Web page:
Intranet addiction – a vicious circle
During a couple of intranet audits this year, I came across situations where some users said they could not work properly if the intranet went down for even one hour, and in the same company others said they would not be bothered until the downtime reached at least several days or a week.
Below the poverty line
The difference? The first ones were based in countries where intranet conditions were “below the poverty line” that is to say places where intranet access conditions and intranet resources were very bad. The other users were based either at head-quarters or in the HQ or other country where intranet access was fast and reliable.
People in the second case had become used to using the intranet as their reference point – first place to check in the morning, first place to look for documents, etc. People in the first case actually expressed relief to me that they did not depend on the intranet.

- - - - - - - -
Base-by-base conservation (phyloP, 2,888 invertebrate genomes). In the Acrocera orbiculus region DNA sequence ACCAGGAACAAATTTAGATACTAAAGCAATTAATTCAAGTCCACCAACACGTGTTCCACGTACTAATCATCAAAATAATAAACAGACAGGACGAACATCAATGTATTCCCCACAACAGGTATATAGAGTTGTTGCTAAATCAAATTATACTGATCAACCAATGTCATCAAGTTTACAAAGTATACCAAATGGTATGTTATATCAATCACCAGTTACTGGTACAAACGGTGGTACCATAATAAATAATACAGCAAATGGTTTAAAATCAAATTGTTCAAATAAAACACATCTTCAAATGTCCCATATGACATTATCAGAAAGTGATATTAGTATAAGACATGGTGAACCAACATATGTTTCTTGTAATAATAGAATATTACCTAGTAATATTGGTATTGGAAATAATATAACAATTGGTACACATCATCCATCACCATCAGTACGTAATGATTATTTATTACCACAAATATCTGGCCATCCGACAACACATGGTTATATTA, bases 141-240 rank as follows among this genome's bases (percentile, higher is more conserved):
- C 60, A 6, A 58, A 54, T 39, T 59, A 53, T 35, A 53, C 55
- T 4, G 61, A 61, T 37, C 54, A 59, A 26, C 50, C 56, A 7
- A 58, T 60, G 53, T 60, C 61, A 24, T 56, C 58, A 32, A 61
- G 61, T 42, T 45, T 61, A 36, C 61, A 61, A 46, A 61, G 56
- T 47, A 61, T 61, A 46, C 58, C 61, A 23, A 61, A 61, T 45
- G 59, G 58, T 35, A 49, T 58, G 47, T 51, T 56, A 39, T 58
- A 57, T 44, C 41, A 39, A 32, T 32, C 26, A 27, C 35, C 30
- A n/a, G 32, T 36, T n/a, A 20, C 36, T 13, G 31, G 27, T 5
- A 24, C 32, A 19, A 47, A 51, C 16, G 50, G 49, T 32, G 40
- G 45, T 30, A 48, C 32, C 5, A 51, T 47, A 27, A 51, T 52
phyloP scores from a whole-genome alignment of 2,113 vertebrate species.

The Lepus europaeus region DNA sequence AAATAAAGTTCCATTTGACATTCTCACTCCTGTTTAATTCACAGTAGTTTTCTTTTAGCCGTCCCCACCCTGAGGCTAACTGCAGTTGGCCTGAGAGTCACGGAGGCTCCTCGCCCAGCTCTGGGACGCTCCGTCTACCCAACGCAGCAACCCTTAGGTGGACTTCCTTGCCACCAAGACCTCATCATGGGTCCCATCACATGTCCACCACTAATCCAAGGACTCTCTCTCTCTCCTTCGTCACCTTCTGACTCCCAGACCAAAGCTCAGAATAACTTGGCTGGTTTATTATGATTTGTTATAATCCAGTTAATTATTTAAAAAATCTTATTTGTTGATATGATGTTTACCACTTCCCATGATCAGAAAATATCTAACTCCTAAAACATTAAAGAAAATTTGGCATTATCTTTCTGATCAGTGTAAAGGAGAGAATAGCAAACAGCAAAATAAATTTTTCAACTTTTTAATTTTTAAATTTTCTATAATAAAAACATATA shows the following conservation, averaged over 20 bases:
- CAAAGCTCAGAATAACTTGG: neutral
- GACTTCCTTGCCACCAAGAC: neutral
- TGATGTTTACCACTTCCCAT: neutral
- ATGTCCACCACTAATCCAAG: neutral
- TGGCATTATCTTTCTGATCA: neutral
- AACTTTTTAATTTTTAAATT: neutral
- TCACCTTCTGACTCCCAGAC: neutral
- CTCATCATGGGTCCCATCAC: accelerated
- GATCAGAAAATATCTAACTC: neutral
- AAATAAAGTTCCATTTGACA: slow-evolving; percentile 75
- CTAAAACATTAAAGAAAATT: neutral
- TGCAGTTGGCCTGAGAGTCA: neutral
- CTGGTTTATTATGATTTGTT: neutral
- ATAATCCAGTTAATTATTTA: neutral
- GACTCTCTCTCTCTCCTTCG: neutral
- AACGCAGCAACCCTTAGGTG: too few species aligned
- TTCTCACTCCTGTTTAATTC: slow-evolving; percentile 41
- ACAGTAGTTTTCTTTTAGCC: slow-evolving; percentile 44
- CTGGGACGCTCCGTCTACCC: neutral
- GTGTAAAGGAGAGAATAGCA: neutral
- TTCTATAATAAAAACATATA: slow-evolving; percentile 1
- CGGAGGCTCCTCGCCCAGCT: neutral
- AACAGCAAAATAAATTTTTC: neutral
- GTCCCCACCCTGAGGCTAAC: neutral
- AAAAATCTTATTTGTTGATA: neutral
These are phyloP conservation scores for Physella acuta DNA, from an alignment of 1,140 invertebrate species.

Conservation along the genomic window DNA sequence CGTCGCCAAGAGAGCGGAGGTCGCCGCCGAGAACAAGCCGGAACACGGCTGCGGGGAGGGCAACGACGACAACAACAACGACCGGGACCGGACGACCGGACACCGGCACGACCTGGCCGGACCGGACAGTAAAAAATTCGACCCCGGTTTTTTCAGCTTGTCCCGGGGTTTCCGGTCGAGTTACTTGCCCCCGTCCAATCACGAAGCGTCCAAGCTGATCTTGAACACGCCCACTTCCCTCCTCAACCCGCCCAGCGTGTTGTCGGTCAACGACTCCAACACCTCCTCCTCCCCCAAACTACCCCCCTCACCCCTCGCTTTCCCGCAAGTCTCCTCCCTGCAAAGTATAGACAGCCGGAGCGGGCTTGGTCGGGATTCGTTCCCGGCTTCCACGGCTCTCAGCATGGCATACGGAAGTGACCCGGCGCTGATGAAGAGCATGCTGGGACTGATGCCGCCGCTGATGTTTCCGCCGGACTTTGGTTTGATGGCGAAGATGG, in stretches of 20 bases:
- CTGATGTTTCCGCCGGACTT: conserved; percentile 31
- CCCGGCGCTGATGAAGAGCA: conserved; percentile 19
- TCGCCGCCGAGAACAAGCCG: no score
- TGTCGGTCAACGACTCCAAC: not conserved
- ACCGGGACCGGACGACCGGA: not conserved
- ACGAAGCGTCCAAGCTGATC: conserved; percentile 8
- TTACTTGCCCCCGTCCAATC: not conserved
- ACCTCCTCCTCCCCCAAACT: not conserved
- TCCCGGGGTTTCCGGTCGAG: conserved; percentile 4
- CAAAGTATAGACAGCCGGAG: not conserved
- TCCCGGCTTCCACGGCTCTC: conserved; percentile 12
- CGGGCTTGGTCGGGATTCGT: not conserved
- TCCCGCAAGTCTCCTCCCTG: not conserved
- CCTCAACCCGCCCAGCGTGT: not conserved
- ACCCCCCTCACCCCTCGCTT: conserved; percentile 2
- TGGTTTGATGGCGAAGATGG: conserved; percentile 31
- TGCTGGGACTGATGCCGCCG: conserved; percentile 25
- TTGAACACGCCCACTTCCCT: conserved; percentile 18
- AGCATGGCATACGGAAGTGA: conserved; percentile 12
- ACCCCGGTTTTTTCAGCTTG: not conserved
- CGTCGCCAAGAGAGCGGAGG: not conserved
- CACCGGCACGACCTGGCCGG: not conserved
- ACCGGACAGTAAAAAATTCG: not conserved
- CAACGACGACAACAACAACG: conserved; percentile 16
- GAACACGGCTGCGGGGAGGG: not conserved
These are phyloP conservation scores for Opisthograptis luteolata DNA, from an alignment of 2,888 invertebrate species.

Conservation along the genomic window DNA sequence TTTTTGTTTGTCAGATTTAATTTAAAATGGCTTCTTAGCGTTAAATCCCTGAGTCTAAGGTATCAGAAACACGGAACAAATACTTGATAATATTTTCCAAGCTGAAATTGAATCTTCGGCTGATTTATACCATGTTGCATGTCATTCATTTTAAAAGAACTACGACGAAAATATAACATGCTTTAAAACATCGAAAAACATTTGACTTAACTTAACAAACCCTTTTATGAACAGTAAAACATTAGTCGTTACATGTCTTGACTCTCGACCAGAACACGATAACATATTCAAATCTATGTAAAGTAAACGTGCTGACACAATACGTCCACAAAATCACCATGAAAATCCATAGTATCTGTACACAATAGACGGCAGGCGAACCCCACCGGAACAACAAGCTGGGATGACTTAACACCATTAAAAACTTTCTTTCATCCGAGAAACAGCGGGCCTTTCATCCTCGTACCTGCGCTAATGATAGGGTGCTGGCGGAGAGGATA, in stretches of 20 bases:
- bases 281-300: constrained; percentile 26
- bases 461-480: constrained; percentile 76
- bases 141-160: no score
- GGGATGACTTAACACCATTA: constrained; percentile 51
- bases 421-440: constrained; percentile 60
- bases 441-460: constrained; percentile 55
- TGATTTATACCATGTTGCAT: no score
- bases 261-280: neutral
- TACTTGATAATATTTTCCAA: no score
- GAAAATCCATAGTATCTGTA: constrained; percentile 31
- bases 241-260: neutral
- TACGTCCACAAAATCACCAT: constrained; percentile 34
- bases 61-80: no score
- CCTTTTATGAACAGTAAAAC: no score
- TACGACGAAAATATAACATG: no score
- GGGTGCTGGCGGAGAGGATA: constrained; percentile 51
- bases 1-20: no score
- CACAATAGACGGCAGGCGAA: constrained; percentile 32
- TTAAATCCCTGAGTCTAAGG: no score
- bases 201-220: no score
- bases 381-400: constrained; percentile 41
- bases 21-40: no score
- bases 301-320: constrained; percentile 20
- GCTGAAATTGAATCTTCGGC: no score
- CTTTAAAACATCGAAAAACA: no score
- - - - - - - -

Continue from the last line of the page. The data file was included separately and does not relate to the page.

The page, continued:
“It’s a good thing I don’t really need it because it’s very slow and when I am on it, it takes a long time to find what I want.” We all know that the more we use a web site or intranet site, the faster it is to find information. We get used to and work around any navigation or ergonomic issues, and, soon don’t even notice them.
Lesson to be learned? The “poverty line” is a combination of unfavorable technical environments (low bandwidth, slow machines), difficulties with content (language, questionable relevance, etc.) and low level of local human support (training, user help, etc.). People in business units working under these conditions will obviously not consider the intranet a business critical tool – they’re usually very good at finding ways to “work around the intranet”.
The parallel intranet
One person I interviewed describe their parallel intranet – the place on the local network where they stored the important documents they found on the intranet. Why? To save time the next time they needed to use that document!